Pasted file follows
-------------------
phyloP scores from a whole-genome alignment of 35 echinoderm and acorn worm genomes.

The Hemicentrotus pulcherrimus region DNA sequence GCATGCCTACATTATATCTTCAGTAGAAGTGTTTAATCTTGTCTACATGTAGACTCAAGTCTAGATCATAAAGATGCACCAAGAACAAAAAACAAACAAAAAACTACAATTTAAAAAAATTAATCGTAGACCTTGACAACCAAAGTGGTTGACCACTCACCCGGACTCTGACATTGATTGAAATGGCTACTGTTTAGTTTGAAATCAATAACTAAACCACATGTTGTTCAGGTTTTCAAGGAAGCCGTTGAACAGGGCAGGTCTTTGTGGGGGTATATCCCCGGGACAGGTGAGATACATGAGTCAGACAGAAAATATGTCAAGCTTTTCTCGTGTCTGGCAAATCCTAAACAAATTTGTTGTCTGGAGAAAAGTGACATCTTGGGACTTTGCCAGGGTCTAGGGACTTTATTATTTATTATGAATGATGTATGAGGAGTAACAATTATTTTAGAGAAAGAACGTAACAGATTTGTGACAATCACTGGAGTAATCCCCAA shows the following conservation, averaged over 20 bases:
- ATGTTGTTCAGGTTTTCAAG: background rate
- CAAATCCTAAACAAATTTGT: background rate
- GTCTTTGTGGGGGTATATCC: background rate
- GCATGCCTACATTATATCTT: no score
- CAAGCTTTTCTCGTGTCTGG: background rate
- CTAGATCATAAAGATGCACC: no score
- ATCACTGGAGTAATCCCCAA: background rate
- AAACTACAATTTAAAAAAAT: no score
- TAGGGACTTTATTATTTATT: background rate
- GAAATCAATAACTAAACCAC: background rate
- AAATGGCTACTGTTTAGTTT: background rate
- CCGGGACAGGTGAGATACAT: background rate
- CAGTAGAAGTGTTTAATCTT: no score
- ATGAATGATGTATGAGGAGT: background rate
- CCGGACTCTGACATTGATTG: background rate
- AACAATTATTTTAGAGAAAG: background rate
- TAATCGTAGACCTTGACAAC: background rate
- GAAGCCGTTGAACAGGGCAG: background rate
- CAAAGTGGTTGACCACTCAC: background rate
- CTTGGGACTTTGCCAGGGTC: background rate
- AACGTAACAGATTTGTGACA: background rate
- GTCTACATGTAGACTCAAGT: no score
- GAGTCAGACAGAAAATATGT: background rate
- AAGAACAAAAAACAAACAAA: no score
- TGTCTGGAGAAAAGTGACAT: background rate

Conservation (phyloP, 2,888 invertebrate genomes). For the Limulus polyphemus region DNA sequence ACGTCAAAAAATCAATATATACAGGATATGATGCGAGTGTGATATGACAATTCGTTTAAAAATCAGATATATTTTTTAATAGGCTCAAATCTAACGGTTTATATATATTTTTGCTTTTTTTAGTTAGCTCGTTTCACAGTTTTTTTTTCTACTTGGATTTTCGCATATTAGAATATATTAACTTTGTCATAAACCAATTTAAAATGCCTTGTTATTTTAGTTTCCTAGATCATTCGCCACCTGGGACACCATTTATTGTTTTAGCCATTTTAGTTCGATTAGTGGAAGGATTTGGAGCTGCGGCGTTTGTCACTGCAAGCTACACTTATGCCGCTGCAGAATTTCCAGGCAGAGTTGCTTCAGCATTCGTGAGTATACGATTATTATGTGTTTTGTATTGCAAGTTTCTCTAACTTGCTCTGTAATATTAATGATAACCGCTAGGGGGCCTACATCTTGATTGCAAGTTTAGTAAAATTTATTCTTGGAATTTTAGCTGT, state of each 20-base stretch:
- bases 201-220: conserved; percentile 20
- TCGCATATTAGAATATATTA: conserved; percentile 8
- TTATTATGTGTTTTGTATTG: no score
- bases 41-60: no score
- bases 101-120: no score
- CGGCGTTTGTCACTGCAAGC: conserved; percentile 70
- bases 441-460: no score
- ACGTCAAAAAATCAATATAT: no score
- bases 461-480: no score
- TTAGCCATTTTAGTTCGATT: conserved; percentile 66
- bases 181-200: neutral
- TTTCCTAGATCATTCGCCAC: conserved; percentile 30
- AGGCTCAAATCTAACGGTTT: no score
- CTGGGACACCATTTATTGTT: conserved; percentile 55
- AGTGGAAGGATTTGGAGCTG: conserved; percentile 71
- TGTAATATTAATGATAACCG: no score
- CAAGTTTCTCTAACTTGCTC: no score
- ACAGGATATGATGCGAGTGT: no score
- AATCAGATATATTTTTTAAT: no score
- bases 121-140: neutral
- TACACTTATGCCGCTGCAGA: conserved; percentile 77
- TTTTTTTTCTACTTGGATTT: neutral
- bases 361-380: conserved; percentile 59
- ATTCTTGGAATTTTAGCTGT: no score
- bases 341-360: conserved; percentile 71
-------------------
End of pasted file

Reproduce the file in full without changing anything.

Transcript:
phyloP scores from a whole-genome alignment of 35 echinoderm and acorn worm genomes.

The Hemicentrotus pulcherrimus region DNA sequence GCATGCCTACATTATATCTTCAGTAGAAGTGTTTAATCTTGTCTACATGTAGACTCAAGTCTAGATCATAAAGATGCACCAAGAACAAAAAACAAACAAAAAACTACAATTTAAAAAAATTAATCGTAGACCTTGACAACCAAAGTGGTTGACCACTCACCCGGACTCTGACATTGATTGAAATGGCTACTGTTTAGTTTGAAATCAATAACTAAACCACATGTTGTTCAGGTTTTCAAGGAAGCCGTTGAACAGGGCAGGTCTTTGTGGGGGTATATCCCCGGGACAGGTGAGATACATGAGTCAGACAGAAAATATGTCAAGCTTTTCTCGTGTCTGGCAAATCCTAAACAAATTTGTTGTCTGGAGAAAAGTGACATCTTGGGACTTTGCCAGGGTCTAGGGACTTTATTATTTATTATGAATGATGTATGAGGAGTAACAATTATTTTAGAGAAAGAACGTAACAGATTTGTGACAATCACTGGAGTAATCCCCAA shows the following conservation, averaged over 20 bases:
- ATGTTGTTCAGGTTTTCAAG: background rate
- CAAATCCTAAACAAATTTGT: background rate
- GTCTTTGTGGGGGTATATCC: background rate
- GCATGCCTACATTATATCTT: no score
- CAAGCTTTTCTCGTGTCTGG: background rate
- CTAGATCATAAAGATGCACC: no score
- ATCACTGGAGTAATCCCCAA: background rate
- AAACTACAATTTAAAAAAAT: no score
- TAGGGACTTTATTATTTATT: background rate
- GAAATCAATAACTAAACCAC: background rate
- AAATGGCTACTGTTTAGTTT: background rate
- CCGGGACAGGTGAGATACAT: background rate
- CAGTAGAAGTGTTTAATCTT: no score
- ATGAATGATGTATGAGGAGT: background rate
- CCGGACTCTGACATTGATTG: background rate
- AACAATTATTTTAGAGAAAG: background rate
- TAATCGTAGACCTTGACAAC: background rate
- GAAGCCGTTGAACAGGGCAG: background rate
- CAAAGTGGTTGACCACTCAC: background rate
- CTTGGGACTTTGCCAGGGTC: background rate
- AACGTAACAGATTTGTGACA: background rate
- GTCTACATGTAGACTCAAGT: no score
- GAGTCAGACAGAAAATATGT: background rate
- AAGAACAAAAAACAAACAAA: no score
- TGTCTGGAGAAAAGTGACAT: background rate

Conservation (phyloP, 2,888 invertebrate genomes). For the Limulus polyphemus region DNA sequence ACGTCAAAAAATCAATATATACAGGATATGATGCGAGTGTGATATGACAATTCGTTTAAAAATCAGATATATTTTTTAATAGGCTCAAATCTAACGGTTTATATATATTTTTGCTTTTTTTAGTTAGCTCGTTTCACAGTTTTTTTTTCTACTTGGATTTTCGCATATTAGAATATATTAACTTTGTCATAAACCAATTTAAAATGCCTTGTTATTTTAGTTTCCTAGATCATTCGCCACCTGGGACACCATTTATTGTTTTAGCCATTTTAGTTCGATTAGTGGAAGGATTTGGAGCTGCGGCGTTTGTCACTGCAAGCTACACTTATGCCGCTGCAGAATTTCCAGGCAGAGTTGCTTCAGCATTCGTGAGTATACGATTATTATGTGTTTTGTATTGCAAGTTTCTCTAACTTGCTCTGTAATATTAATGATAACCGCTAGGGGGCCTACATCTTGATTGCAAGTTTAGTAAAATTTATTCTTGGAATTTTAGCTGT, state of each 20-base stretch:
- bases 201-220: conserved; percentile 20
- TCGCATATTAGAATATATTA: conserved; percentile 8
- TTATTATGTGTTTTGTATTG: no score
- bases 41-60: no score
- bases 101-120: no score
- CGGCGTTTGTCACTGCAAGC: conserved; percentile 70
- bases 441-460: no score
- ACGTCAAAAAATCAATATAT: no score
- bases 461-480: no score
- TTAGCCATTTTAGTTCGATT: conserved; percentile 66
- bases 181-200: neutral
- TTTCCTAGATCATTCGCCAC: conserved; percentile 30
- AGGCTCAAATCTAACGGTTT: no score
- CTGGGACACCATTTATTGTT: conserved; percentile 55
- AGTGGAAGGATTTGGAGCTG: conserved; percentile 71
- TGTAATATTAATGATAACCG: no score
- CAAGTTTCTCTAACTTGCTC: no score
- ACAGGATATGATGCGAGTGT: no score
- AATCAGATATATTTTTTAAT: no score
- bases 121-140: neutral
- TACACTTATGCCGCTGCAGA: conserved; percentile 77
- TTTTTTTTCTACTTGGATTT: neutral
- bases 361-380: conserved; percentile 59
- ATTCTTGGAATTTTAGCTGT: no score
- bases 341-360: conserved; percentile 71